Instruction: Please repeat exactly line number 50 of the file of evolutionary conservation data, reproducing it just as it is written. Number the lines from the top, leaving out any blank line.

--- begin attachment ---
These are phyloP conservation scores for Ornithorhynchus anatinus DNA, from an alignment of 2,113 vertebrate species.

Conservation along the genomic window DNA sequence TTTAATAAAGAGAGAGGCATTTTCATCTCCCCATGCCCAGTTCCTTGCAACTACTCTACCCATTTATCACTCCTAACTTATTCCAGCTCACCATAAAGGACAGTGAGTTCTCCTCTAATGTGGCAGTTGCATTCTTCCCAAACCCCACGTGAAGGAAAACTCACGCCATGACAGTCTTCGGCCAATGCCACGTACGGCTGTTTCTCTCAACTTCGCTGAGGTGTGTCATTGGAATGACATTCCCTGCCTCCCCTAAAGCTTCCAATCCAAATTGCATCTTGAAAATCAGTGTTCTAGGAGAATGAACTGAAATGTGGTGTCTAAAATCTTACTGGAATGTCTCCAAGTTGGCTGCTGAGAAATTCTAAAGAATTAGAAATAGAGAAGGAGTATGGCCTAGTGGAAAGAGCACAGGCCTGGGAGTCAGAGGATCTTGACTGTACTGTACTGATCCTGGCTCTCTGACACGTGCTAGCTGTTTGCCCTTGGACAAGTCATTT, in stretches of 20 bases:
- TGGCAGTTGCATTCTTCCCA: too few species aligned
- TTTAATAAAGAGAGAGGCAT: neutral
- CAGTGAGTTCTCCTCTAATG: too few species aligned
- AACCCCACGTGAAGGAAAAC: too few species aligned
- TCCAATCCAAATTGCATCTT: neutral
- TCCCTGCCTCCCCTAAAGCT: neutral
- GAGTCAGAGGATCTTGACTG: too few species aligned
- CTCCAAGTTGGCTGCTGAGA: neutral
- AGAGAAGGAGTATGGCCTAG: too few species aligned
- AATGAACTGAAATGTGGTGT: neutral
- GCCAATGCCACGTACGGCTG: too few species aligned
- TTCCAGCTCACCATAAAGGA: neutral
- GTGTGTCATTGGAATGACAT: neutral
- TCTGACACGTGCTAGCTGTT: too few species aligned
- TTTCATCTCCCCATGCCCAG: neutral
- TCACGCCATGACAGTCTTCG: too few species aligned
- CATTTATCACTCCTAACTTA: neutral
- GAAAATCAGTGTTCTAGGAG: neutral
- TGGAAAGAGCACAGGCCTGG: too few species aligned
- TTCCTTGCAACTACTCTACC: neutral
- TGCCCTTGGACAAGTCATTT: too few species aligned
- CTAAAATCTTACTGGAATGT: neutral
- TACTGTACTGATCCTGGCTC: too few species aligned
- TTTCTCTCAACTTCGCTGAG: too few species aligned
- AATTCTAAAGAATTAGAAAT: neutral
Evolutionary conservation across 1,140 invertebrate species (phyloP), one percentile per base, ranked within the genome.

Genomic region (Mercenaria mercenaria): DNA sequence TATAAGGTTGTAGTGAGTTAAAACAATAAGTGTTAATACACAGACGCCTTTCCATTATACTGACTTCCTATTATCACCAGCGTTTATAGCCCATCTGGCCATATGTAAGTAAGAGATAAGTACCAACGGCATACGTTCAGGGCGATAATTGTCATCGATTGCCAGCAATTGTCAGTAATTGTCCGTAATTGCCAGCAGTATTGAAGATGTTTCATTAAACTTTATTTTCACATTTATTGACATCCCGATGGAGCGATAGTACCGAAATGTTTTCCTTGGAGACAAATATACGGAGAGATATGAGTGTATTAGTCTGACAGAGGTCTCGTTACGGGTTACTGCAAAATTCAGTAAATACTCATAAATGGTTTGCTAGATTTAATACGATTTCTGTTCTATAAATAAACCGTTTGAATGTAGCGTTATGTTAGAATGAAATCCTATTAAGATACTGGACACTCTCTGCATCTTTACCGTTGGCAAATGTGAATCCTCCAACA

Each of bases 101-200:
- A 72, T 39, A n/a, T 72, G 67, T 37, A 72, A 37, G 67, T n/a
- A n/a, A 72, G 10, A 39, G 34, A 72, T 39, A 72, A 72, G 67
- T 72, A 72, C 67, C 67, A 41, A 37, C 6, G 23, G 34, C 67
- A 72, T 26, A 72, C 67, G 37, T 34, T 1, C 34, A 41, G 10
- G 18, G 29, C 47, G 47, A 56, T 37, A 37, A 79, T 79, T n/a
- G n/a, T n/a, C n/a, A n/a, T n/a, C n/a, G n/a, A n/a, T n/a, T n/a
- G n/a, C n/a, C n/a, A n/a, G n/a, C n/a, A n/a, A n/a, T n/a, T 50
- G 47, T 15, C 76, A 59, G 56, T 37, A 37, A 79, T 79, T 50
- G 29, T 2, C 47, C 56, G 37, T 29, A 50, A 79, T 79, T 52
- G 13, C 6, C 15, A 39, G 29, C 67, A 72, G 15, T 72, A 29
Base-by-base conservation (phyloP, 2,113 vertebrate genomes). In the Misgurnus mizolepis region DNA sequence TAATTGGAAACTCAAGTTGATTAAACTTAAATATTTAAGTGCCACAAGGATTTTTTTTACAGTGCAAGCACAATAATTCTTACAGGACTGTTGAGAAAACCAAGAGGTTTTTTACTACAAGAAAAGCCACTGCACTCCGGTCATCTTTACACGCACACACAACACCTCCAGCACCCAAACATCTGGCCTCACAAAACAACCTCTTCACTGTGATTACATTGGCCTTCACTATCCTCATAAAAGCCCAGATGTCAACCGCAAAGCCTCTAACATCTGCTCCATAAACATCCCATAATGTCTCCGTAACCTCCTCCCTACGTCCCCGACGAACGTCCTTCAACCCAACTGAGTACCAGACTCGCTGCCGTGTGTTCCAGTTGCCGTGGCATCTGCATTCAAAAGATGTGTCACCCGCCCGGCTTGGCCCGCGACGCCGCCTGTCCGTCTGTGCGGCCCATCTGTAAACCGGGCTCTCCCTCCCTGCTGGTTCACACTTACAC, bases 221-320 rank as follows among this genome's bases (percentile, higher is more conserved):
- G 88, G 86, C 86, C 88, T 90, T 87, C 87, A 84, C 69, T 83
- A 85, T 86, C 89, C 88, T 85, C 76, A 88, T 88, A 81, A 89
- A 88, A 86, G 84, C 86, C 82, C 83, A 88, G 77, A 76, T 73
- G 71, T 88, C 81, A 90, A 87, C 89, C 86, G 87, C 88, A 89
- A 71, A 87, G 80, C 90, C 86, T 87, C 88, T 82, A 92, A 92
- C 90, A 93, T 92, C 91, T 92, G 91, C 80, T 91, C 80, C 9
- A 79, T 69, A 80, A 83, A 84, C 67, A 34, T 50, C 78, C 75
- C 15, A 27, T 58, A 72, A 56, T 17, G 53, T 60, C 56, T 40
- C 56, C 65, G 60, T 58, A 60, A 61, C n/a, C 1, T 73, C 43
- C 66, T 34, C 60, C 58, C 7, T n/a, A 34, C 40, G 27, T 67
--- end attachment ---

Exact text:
- C 56, C 65, G 60, T 58, A 60, A 61, C n/a, C 1, T 73, C 43